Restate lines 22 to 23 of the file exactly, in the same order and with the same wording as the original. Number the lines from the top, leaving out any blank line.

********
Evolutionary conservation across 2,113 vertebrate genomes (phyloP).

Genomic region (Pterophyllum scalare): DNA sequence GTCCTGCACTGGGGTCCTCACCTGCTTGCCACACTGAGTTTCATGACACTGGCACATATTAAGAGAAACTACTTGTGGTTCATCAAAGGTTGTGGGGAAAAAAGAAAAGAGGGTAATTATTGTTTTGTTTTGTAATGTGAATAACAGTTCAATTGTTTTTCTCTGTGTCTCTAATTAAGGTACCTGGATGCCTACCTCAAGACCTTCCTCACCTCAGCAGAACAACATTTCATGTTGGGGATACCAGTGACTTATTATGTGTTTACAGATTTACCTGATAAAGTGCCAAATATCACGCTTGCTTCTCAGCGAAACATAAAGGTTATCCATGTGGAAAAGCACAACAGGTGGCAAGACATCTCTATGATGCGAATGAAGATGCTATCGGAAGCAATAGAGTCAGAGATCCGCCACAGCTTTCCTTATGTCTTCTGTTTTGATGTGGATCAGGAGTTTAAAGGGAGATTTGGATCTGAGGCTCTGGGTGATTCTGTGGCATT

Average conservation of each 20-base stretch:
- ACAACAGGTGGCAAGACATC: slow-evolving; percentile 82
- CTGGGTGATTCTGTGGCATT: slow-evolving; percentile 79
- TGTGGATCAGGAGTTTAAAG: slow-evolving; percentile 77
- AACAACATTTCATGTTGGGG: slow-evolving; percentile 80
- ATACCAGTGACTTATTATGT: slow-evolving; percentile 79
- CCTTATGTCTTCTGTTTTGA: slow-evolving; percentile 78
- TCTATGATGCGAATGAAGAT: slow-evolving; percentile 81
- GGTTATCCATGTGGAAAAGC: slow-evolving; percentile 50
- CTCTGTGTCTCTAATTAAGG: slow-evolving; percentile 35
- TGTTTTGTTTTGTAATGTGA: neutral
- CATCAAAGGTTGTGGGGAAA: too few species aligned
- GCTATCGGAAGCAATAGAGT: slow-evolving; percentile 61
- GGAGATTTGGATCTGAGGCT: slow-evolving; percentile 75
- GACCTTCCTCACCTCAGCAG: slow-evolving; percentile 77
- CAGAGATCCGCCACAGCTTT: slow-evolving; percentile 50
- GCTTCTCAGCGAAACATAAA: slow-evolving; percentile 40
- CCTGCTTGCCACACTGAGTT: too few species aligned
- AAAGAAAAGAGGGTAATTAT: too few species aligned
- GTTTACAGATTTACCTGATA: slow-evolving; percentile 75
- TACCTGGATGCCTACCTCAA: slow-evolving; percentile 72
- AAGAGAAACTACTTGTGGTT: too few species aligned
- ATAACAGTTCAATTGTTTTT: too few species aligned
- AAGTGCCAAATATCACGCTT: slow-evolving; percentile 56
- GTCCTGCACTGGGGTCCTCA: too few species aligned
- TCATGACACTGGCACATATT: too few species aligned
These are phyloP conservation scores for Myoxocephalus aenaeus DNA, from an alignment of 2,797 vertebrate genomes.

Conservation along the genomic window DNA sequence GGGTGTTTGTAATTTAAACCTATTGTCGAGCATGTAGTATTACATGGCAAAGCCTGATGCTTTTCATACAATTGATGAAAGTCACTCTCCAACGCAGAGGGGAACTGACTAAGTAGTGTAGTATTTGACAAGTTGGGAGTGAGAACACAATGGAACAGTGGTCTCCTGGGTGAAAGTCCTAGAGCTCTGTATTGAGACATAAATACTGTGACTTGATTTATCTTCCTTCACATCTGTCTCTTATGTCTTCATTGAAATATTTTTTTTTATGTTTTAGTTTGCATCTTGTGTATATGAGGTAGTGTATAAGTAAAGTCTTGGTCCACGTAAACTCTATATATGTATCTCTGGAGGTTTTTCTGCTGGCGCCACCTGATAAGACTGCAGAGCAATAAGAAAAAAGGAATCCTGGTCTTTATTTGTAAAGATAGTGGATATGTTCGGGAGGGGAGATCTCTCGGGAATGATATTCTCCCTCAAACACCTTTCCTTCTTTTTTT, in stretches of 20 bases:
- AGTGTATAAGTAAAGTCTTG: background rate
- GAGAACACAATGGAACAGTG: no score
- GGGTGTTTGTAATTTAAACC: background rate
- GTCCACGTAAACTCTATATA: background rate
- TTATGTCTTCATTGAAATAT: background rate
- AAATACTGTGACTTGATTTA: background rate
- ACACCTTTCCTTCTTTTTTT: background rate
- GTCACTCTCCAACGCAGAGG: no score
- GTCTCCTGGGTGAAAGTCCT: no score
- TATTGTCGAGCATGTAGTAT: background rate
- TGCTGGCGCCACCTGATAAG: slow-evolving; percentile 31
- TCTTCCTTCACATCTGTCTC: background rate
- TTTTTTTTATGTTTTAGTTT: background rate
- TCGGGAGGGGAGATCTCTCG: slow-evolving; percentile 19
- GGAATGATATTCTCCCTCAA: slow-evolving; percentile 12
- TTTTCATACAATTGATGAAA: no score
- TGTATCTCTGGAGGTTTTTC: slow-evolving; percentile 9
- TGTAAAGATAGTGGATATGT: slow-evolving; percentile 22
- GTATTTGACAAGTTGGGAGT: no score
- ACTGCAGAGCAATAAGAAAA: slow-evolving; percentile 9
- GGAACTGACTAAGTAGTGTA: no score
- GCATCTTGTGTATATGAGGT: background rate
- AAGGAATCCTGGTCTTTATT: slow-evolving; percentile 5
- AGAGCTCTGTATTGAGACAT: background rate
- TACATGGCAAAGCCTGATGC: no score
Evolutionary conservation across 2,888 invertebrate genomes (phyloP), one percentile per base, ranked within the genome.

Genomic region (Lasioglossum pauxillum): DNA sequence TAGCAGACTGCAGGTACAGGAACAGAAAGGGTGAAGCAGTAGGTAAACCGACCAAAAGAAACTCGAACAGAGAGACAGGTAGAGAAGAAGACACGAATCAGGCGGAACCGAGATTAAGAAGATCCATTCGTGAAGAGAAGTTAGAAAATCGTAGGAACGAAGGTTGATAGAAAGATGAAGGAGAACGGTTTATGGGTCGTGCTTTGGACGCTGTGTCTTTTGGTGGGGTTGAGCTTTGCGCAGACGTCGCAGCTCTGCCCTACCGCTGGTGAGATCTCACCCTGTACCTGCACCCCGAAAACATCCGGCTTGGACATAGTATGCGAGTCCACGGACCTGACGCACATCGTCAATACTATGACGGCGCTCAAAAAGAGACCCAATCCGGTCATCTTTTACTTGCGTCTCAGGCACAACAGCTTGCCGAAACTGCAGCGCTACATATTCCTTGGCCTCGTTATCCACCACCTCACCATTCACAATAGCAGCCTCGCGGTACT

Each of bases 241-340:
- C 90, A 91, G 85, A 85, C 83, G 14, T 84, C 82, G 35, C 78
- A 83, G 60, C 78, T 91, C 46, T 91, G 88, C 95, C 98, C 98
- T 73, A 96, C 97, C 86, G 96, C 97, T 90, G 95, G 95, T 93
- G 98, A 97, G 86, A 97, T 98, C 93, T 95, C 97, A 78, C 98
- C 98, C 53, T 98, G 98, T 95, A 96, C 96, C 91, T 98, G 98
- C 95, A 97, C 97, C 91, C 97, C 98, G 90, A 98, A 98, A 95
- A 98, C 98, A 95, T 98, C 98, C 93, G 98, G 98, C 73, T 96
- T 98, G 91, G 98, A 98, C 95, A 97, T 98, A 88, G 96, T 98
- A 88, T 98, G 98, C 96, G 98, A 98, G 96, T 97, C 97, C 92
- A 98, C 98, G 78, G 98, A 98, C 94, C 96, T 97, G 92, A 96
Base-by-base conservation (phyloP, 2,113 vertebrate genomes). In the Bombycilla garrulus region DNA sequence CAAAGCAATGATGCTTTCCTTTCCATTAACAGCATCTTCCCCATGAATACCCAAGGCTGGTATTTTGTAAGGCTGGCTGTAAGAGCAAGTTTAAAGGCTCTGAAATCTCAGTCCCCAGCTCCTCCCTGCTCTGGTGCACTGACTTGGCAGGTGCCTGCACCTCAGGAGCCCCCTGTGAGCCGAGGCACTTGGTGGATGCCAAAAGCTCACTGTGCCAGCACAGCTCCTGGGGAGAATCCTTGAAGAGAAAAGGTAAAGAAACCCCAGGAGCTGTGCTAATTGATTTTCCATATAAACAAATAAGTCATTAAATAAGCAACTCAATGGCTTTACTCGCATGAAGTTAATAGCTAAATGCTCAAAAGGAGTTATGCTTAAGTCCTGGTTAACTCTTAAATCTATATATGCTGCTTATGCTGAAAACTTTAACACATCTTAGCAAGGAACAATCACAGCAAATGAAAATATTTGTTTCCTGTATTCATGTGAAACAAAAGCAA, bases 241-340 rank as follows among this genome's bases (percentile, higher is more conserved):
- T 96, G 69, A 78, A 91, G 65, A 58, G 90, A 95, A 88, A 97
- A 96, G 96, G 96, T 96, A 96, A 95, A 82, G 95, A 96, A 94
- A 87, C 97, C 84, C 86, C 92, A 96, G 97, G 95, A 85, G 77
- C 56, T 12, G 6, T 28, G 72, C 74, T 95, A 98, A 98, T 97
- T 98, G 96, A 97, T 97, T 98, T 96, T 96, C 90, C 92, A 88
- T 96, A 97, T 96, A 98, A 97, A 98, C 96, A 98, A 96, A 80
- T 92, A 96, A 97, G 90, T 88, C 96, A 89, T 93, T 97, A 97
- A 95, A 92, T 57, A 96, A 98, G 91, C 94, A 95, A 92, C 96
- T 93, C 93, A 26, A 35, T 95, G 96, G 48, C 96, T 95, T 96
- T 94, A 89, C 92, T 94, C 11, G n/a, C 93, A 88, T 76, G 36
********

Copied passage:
- GTTTACAGATTTACCTGATA: slow-evolving; percentile 75
- TACCTGGATGCCTACCTCAA: slow-evolving; percentile 72